Bloomberg Malaysia reported a story about the Royal Malaysian Police will start using the Prevention of Crime Act (POCA) 1959 to address the violent and serious crimes lately becoming more frequent. What is interesting about this report is that the reporter claimed to have sighted the internal Police memo on the subject matter.
Malaysia Plans Crackdown After Wave of Killings, Memo Shows
By Manirajan Ramasamy – Aug 18, 2013 12:00 AM GMT+0800
Malaysia will use a section of its Crime Prevention Act for the first time to hold suspects without filing charges in a crackdown on violence following a wave of killings, according to a copy of an internal police memo seen by Bloomberg News.
The police will use Section 105 of the act to detain suspects for as long as 24 hours without charging them, according to the memo. While it says the operation is likely to start tomorrow, it will probably begin sooner, according to a police spokesman yesterday, who asked that he not be named because he wasn’t authorized to comment.
The rise in violence is partly due to the abolition of the Emergency Ordinance in 2011, which led to 2,600 people being released from detention, the malaymailonline reported July 9, citing Home Minister Ahmad Zahid Hamidi. Prime Minister Najib Razak repealed the law in a bid to boost civil liberties.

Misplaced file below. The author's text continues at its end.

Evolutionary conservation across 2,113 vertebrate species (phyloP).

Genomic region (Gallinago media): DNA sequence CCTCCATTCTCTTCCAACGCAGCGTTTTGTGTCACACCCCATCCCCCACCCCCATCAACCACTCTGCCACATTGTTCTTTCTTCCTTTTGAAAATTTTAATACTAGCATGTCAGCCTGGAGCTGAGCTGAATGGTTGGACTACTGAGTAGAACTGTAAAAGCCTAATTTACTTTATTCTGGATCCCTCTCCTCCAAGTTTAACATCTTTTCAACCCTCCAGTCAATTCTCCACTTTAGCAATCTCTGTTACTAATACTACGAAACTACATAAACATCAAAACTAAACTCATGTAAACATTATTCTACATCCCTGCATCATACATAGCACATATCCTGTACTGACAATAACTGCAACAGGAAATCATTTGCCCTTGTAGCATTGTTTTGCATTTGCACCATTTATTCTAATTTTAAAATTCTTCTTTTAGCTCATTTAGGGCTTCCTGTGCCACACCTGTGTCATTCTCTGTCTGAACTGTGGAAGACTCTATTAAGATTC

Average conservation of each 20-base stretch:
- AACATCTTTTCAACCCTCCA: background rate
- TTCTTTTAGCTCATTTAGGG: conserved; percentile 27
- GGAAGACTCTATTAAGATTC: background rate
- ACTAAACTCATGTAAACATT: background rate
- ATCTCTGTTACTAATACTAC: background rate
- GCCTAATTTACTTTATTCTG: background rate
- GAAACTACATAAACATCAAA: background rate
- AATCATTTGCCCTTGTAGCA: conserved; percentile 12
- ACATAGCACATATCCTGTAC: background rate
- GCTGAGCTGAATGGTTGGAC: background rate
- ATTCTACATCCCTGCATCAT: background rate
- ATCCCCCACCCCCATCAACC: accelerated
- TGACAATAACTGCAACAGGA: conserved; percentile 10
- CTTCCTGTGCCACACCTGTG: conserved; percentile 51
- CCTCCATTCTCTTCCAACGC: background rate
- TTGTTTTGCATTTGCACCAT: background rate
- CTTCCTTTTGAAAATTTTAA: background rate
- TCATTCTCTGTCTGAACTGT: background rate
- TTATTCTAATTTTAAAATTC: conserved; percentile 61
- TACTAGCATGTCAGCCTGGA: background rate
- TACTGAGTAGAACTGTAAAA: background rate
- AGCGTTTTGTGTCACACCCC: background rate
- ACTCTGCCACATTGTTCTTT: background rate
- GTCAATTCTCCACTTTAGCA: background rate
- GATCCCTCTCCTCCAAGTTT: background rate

“Gangsterism” must be addressed, the memo reads. The first phase of the operation will start in the Klang Valley, which includes Malaysia’s capital of Kuala Lumpur. Inquiry officers have been appointed by the Attorney-General’s Chambers, the memo states.
The police action comes after Najib vowed to introduce legislation to tackle a surge in crime that included the July 29 slaying of AMMB Holdings Bhd. (AMM) founder Hussain Ahmad Najadi. The prime minister’s coalition was returned to power in May elections by its narrowest margin since independence from Britain in 1957. Najib promised during his campaign to make fighting crime and corruption a policy priority.
Voters cited crime and social problems as their biggest concern after the economy, according to a survey of 1,018 people conducted in December by the Merdeka Center for Opinion Research.
Calls made to Hamidi’s mobile phone yesterday went unanswered.
A 26-year-old man in the town of Kapar was killed Aug. 15 by a gunman riding the back of a motorcycle, a shooting police suspect is related to a gang rivalry, the Star newspaper reported, citing North Klang deputy police chief superintendent Jani Ahmad. In Dungan, a restaurateur was shot to death outside his eatery Aug. 13 during what police said was an attempt to steal his Toyota Hilux, according to the New Straits Times, citing Terengganu Criminal Investigation Department Chief Assistant Commissioner K. Manoharan.